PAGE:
Tag Archives: body positivity

Size 26 Tess Holliday leads an army of curvy models at London Fashion Week to promote "body positivity"

Feminism is not a girl’s friend. There is nothing, absolutely nothing, “positive” about being obese.

Tess Holliday is 5’5” and weighs 260 pounds, according to bodymeasurements.org.  Per the CDC BMI calculator, her BMI is 43.3she is obese. Her normal weight range should be 111 to 150 pounds. How in the world did having almost 50 percent body fat become celebrating “body positivity?” Make. It. Stop.

From Daily Mail: Women ranging from a size 10 all the up to a 26 have walked the runway to kick off London Fashion Week in what is being hailed as its first ever ‘curve catwalk’.

With the average UK size a 16, fashion bosses have regularly come under fire for casting waif-like models to advertise their clothes.

But on Thursday evening, seven women of all shapes and sizes took to the stage to showcase their wildly different body shapes in Simply Be’s ‘size inclusive fashion show’ – wearing t-shirts emblazoned with their dress sizes across their chests.

Among them were size 26 model Tess Holliday and size 22 Callie Thorpe, both of whom have been outspoken about the plus-size debate in the past.

Holliday was this week forced to defend herself after being accused of ‘promoting obesity’ during an appearance on Loose Women.

The mother-of-two, from Mississippi, said: ‘No one is celebrating obesity, I am celebrating being the first model my size in the world to be in an industry where everyone said I couldn’t. I am celebrating existing in my body and loving myself, when everybody said I wasn’t worth anything.’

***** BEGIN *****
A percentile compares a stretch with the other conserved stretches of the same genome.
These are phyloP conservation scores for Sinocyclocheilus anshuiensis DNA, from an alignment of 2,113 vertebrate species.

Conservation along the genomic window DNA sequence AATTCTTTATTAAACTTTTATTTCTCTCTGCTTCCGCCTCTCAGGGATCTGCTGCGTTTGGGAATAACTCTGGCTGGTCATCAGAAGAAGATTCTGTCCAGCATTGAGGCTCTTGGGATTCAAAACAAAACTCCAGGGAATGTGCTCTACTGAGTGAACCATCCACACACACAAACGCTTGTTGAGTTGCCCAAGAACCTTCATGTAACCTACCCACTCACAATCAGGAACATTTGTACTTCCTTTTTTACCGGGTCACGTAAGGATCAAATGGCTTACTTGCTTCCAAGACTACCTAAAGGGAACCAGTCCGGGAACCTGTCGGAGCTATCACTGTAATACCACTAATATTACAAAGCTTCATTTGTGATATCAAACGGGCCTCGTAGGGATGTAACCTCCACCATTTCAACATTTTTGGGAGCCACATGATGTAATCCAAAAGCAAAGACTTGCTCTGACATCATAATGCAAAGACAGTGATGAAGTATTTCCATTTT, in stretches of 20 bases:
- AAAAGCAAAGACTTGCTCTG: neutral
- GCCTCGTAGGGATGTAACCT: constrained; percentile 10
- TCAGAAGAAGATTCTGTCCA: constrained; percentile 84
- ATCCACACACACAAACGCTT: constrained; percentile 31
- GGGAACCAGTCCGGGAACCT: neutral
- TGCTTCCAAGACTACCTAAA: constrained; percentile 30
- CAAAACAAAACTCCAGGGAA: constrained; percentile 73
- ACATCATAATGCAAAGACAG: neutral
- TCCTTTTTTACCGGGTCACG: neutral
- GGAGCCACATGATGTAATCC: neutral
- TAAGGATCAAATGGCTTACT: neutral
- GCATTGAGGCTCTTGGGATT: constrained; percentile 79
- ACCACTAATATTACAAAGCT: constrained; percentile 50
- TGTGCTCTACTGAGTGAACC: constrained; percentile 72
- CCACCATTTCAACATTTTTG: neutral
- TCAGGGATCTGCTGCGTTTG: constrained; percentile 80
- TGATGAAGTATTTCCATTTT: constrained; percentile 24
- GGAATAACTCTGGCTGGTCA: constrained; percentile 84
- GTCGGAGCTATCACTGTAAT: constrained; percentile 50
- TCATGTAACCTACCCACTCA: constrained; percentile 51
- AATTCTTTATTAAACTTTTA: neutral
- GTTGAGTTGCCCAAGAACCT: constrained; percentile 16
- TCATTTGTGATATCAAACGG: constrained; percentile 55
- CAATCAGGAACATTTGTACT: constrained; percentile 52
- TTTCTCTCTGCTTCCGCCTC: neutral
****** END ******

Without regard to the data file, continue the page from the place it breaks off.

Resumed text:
Read the rest of the story here.

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Size 26 Tess Holliday leads an army of curvy models at London Fashion Week to promote "body positivity"

tess holliday

Tess Holliday promoting “body positivity”


Feminism is not a girl’s friend. There is nothing, absolutely nothing, “positive” about being obese.
Tess Holliday is 5’5” and weighs 260 pounds, according to bodymeasurements.org.  Per the CDC BMI calculator, her BMI is 43.3she is obese. Her normal weight range should be 111 to 150 pounds. How in the world did having almost 50 percent body fat become celebrating “body positivity?” Make. It. Stop.
From Daily Mail: Women ranging from a size 10 all the up to a 26 have walked the runway to kick off London Fashion Week in what is being hailed as its first ever ‘curve catwalk’.
With the average UK size a 16, fashion bosses have regularly come under fire for casting waif-like models to advertise their clothes.
But on Thursday evening, seven women of all shapes and sizes took to the stage to showcase their wildly different body shapes in Simply Be’s ‘size inclusive fashion show’ – wearing t-shirts emblazoned with their dress sizes across their chests.
Among them were size 26 model Tess Holliday and size 22 Callie Thorpe, both of whom have been outspoken about the plus-size debate in the past.
Holliday was this week forced to defend herself after being accused of ‘promoting obesity’ during an appearance on Loose Women.
The mother-of-two, from Mississippi, said: ‘No one is celebrating obesity, I am celebrating being the first model my size in the world to be in an industry where everyone said I couldn’t. I am celebrating existing in my body and loving myself, when everybody said I wasn’t worth anything.’
Read the rest of the story here.
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Feminism promotes obesity: Extremely overweight actress Chrissy Metz is "inspiring"

chrissy metz

This is “inspiring”